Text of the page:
A Voltage Controlled Oscillator with Inductive Divider Design and Analysis at Frequencies Above 100 GHz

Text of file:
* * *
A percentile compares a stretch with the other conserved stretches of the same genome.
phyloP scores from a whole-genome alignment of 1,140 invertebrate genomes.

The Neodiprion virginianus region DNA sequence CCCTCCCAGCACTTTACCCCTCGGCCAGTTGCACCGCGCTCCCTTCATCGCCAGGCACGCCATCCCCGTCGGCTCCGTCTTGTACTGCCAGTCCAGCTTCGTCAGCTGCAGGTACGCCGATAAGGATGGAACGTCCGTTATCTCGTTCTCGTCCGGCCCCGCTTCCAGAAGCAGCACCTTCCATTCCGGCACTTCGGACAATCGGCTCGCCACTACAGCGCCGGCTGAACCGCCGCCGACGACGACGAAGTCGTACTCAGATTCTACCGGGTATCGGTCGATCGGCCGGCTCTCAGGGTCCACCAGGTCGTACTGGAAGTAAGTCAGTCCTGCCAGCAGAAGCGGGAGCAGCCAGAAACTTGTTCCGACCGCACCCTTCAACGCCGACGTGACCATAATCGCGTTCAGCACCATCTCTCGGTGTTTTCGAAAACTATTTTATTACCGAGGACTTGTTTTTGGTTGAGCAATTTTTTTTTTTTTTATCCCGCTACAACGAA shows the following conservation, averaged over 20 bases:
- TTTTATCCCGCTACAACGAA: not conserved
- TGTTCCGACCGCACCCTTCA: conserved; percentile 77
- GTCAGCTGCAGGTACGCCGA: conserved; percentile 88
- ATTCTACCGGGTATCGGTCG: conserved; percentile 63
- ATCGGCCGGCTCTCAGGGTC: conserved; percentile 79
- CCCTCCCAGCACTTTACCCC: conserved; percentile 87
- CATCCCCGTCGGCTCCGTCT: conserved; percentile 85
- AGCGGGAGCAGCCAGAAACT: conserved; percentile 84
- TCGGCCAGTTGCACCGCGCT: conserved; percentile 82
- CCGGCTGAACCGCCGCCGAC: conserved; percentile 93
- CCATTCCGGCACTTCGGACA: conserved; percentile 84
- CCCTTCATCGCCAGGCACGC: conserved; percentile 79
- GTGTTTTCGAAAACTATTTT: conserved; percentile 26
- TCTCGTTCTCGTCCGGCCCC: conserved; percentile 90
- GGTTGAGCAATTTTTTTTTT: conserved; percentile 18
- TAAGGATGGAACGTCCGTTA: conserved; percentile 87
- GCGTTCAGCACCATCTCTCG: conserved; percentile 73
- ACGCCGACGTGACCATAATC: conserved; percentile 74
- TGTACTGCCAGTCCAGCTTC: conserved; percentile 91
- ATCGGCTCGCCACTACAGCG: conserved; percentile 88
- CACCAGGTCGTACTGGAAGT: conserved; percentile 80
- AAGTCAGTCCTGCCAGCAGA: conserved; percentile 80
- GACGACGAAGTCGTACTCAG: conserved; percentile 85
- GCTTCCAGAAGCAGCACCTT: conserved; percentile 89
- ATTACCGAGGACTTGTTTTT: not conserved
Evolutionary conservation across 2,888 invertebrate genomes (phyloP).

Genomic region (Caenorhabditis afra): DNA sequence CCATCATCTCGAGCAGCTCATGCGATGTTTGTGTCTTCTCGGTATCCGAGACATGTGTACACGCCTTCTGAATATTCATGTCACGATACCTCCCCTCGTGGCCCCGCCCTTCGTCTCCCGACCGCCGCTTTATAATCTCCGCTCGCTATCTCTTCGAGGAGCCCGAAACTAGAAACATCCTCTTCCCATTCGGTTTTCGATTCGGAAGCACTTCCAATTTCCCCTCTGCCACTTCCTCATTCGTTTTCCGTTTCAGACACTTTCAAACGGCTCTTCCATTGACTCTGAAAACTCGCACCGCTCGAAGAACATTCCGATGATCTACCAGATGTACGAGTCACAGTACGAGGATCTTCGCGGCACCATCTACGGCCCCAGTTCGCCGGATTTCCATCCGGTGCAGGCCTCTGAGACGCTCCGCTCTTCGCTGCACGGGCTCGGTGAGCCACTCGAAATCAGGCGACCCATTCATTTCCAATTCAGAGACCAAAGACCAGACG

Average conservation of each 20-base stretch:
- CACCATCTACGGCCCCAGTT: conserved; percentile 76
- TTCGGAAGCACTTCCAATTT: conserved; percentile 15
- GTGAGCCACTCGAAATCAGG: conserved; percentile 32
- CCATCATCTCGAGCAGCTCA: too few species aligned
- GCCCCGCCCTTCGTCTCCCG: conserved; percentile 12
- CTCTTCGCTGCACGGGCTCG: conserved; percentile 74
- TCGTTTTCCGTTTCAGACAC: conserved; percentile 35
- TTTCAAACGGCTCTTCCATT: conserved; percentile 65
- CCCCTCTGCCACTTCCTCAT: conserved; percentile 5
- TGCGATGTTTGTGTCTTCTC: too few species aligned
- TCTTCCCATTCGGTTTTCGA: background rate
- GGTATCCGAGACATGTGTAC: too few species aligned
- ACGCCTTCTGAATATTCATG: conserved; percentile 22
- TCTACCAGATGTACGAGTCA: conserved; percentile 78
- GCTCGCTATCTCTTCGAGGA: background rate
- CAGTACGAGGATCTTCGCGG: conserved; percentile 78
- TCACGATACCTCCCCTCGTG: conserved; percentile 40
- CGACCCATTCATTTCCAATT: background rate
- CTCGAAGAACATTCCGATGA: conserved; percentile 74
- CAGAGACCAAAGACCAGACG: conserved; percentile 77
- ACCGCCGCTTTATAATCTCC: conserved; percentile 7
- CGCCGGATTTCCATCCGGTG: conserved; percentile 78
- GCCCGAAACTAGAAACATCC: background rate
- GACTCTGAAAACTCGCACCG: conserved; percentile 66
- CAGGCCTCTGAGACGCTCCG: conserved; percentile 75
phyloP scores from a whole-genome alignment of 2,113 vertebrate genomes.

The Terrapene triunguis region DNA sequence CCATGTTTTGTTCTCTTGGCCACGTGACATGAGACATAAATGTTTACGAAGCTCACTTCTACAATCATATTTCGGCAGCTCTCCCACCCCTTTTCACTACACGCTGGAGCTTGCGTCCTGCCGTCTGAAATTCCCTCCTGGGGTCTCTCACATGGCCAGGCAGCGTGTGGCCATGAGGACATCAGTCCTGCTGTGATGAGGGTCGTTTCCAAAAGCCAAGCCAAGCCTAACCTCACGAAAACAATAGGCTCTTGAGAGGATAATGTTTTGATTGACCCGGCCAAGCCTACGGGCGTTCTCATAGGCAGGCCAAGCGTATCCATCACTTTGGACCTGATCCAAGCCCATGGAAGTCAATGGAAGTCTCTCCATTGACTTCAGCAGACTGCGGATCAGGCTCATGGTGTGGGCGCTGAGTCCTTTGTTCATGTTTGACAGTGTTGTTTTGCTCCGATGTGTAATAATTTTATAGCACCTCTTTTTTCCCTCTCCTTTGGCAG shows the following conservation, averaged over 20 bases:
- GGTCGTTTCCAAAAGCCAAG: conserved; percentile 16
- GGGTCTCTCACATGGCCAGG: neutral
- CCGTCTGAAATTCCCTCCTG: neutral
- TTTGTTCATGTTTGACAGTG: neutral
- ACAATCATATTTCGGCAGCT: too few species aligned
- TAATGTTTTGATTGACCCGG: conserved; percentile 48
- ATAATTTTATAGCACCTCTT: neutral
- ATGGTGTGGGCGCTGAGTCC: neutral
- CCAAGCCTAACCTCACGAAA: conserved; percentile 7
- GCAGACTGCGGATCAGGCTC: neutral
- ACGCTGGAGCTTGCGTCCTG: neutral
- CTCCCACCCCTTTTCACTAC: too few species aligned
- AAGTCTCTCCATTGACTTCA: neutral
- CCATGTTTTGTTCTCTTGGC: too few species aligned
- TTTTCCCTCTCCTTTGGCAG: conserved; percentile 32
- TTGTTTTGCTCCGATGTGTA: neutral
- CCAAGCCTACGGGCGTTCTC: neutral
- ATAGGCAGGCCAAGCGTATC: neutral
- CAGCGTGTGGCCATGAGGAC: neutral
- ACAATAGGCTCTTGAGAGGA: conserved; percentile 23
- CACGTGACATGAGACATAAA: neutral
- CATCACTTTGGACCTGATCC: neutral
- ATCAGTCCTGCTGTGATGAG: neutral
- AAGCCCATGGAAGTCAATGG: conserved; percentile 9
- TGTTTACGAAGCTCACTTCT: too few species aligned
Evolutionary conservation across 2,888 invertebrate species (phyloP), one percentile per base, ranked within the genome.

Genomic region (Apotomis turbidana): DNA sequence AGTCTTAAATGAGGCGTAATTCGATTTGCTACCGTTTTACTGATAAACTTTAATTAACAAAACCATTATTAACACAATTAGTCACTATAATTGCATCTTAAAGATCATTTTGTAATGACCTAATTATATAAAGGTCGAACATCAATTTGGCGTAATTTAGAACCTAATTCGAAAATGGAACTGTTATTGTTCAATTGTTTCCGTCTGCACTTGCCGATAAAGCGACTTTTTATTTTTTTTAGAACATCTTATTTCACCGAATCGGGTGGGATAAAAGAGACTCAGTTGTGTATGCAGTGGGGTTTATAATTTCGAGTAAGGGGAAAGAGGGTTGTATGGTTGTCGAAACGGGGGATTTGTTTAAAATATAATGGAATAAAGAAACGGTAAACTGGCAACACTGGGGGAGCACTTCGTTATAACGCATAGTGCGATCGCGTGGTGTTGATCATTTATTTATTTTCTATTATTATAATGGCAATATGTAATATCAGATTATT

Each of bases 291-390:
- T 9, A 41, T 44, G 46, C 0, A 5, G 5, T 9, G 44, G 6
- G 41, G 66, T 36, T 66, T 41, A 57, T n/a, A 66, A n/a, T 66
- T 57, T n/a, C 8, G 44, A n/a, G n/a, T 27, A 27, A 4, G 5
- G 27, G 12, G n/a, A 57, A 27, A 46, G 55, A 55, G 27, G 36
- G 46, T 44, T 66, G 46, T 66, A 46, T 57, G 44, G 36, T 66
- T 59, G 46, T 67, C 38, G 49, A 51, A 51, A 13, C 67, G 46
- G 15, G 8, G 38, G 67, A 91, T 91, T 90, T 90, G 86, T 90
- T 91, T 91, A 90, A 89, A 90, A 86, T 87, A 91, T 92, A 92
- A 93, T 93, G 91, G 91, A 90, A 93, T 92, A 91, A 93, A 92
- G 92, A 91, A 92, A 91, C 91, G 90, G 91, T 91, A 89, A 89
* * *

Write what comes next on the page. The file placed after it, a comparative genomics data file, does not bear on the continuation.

Millimeter wave oscillators are of particular interest towards future communications and sensing as frequency multiplication of local oscillator signal is resulting in degraded performance. At high frequencies, the quality (Q) factor of the LC tank is degraded. Thus, a higher transconductance (GM) size is required to compensate the losses, thereby consuming high power. Numerous techniques have been adopted to reduce the power consumption of a cross-coupled LC voltage controlled oscillator (VCO) and to improve the negative resistance (Rneg) associated to it. One of them utilizes inductors in the cross-coupled pair. In this paper, we examine the tradeoffs of this inductor to improve negative resistance above 100 GHz. For the analysis, the transistor model is being verified with the simplified small-signal equivalent model. Moreover, we have studied the inductor influence on the transition frequencies of the cross-coupled pair. The restrictions of this technique at high frequencies is investigated. To study the benefits of this technique, an oscillator core is designed and simulated using the 22nm FDSOI CMOS process. It exhibits a tuning range of 5.4% from 125.5 GHz to 132.5 GHz, and phase noise from -101.23 dBc/Hz to -102.0381 dBc/Hz at 10 MHz offset over the entire tuning range. The VCO consumes power of 17 mW. In simulations, an improvement in power consumption by 4.3 mW and phase noise by 1.5 dBc/Hz were achieved when compared to conventional LC Tank VCO.